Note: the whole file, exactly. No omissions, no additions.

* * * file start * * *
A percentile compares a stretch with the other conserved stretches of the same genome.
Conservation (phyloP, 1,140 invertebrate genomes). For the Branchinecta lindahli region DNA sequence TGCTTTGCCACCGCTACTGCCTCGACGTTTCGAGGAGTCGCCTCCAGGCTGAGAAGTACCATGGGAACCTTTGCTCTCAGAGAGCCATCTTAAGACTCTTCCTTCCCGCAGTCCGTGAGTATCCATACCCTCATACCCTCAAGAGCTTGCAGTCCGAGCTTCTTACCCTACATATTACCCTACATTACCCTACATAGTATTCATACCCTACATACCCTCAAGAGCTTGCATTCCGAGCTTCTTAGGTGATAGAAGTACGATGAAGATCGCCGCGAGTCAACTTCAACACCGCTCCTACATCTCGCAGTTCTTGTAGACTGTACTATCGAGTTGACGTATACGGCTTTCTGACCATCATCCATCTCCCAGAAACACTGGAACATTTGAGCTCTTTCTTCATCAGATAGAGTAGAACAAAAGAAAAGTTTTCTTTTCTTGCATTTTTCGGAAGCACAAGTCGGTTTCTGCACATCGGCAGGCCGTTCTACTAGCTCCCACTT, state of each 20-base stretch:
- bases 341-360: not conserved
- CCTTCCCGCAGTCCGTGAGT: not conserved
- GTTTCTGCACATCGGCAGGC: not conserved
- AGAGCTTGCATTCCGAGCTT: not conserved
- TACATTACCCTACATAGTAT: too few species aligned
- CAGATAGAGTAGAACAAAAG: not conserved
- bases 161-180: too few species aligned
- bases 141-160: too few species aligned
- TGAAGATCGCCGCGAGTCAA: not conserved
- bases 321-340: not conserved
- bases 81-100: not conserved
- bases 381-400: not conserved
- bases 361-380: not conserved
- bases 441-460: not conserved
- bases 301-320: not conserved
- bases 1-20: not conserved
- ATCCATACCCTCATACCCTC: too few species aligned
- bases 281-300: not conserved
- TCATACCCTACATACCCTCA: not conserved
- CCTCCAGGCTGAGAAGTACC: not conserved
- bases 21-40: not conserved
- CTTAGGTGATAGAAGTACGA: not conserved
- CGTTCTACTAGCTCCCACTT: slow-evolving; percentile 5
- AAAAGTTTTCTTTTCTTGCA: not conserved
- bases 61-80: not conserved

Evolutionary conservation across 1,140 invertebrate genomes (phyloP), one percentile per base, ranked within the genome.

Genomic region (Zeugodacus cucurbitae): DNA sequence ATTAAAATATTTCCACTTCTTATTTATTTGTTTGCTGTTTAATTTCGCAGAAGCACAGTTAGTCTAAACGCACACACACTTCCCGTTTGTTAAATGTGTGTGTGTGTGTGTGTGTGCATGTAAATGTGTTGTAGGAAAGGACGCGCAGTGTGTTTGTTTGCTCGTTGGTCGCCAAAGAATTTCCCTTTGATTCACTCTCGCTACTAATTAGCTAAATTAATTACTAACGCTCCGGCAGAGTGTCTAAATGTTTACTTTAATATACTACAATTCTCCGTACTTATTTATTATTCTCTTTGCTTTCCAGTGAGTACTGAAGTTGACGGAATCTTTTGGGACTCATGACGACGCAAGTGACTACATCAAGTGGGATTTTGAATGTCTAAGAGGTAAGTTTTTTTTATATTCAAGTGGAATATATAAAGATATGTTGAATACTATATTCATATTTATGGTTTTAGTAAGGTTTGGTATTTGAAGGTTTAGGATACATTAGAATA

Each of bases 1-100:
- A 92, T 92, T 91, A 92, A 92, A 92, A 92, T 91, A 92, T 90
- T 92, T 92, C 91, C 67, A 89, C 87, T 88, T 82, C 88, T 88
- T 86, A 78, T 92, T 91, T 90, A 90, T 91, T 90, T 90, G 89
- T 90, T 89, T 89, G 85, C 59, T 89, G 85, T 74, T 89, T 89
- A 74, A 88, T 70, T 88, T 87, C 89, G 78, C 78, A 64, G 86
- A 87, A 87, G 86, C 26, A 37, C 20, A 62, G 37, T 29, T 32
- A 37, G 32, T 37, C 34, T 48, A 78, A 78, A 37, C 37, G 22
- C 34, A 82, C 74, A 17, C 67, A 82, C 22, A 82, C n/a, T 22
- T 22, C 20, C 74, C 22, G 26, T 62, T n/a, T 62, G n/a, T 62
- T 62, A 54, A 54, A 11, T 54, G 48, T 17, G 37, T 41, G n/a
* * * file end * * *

A percentile compares a stretch with the other conserved stretches of the same genome.
Conservation (phyloP, 1,140 invertebrate genomes). For the Branchinecta lindahli region DNA sequence TGCTTTGCCACCGCTACTGCCTCGACGTTTCGAGGAGTCGCCTCCAGGCTGAGAAGTACCATGGGAACCTTTGCTCTCAGAGAGCCATCTTAAGACTCTTCCTTCCCGCAGTCCGTGAGTATCCATACCCTCATACCCTCAAGAGCTTGCAGTCCGAGCTTCTTACCCTACATATTACCCTACATTACCCTACATAGTATTCATACCCTACATACCCTCAAGAGCTTGCATTCCGAGCTTCTTAGGTGATAGAAGTACGATGAAGATCGCCGCGAGTCAACTTCAACACCGCTCCTACATCTCGCAGTTCTTGTAGACTGTACTATCGAGTTGACGTATACGGCTTTCTGACCATCATCCATCTCCCAGAAACACTGGAACATTTGAGCTCTTTCTTCATCAGATAGAGTAGAACAAAAGAAAAGTTTTCTTTTCTTGCATTTTTCGGAAGCACAAGTCGGTTTCTGCACATCGGCAGGCCGTTCTACTAGCTCCCACTT, state of each 20-base stretch:
- bases 341-360: not conserved
- CCTTCCCGCAGTCCGTGAGT: not conserved
- GTTTCTGCACATCGGCAGGC: not conserved
- AGAGCTTGCATTCCGAGCTT: not conserved
- TACATTACCCTACATAGTAT: too few species aligned
- CAGATAGAGTAGAACAAAAG: not conserved
- bases 161-180: too few species aligned
- bases 141-160: too few species aligned
- TGAAGATCGCCGCGAGTCAA: not conserved
- bases 321-340: not conserved
- bases 81-100: not conserved
- bases 381-400: not conserved
- bases 361-380: not conserved
- bases 441-460: not conserved
- bases 301-320: not conserved
- bases 1-20: not conserved
- ATCCATACCCTCATACCCTC: too few species aligned
- bases 281-300: not conserved
- TCATACCCTACATACCCTCA: not conserved
- CCTCCAGGCTGAGAAGTACC: not conserved
- bases 21-40: not conserved
- CTTAGGTGATAGAAGTACGA: not conserved
- CGTTCTACTAGCTCCCACTT: slow-evolving; percentile 5
- AAAAGTTTTCTTTTCTTGCA: not conserved
- bases 61-80: not conserved

Evolutionary conservation across 1,140 invertebrate genomes (phyloP), one percentile per base, ranked within the genome.

Genomic region (Zeugodacus cucurbitae): DNA sequence ATTAAAATATTTCCACTTCTTATTTATTTGTTTGCTGTTTAATTTCGCAGAAGCACAGTTAGTCTAAACGCACACACACTTCCCGTTTGTTAAATGTGTGTGTGTGTGTGTGTGTGCATGTAAATGTGTTGTAGGAAAGGACGCGCAGTGTGTTTGTTTGCTCGTTGGTCGCCAAAGAATTTCCCTTTGATTCACTCTCGCTACTAATTAGCTAAATTAATTACTAACGCTCCGGCAGAGTGTCTAAATGTTTACTTTAATATACTACAATTCTCCGTACTTATTTATTATTCTCTTTGCTTTCCAGTGAGTACTGAAGTTGACGGAATCTTTTGGGACTCATGACGACGCAAGTGACTACATCAAGTGGGATTTTGAATGTCTAAGAGGTAAGTTTTTTTTATATTCAAGTGGAATATATAAAGATATGTTGAATACTATATTCATATTTATGGTTTTAGTAAGGTTTGGTATTTGAAGGTTTAGGATACATTAGAATA

Each of bases 1-100:
- A 92, T 92, T 91, A 92, A 92, A 92, A 92, T 91, A 92, T 90
- T 92, T 92, C 91, C 67, A 89, C 87, T 88, T 82, C 88, T 88
- T 86, A 78, T 92, T 91, T 90, A 90, T 91, T 90, T 90, G 89
- T 90, T 89, T 89, G 85, C 59, T 89, G 85, T 74, T 89, T 89
- A 74, A 88, T 70, T 88, T 87, C 89, G 78, C 78, A 64, G 86
- A 87, A 87, G 86, C 26, A 37, C 20, A 62, G 37, T 29, T 32
- A 37, G 32, T 37, C 34, T 48, A 78, A 78, A 37, C 37, G 22
- C 34, A 82, C 74, A 17, C 67, A 82, C 22, A 82, C n/a, T 22
- T 22, C 20, C 74, C 22, G 26, T 62, T n/a, T 62, G n/a, T 62
- T 62, A 54, A 54, A 11, T 54, G 48, T 17, G 37, T 41, G n/a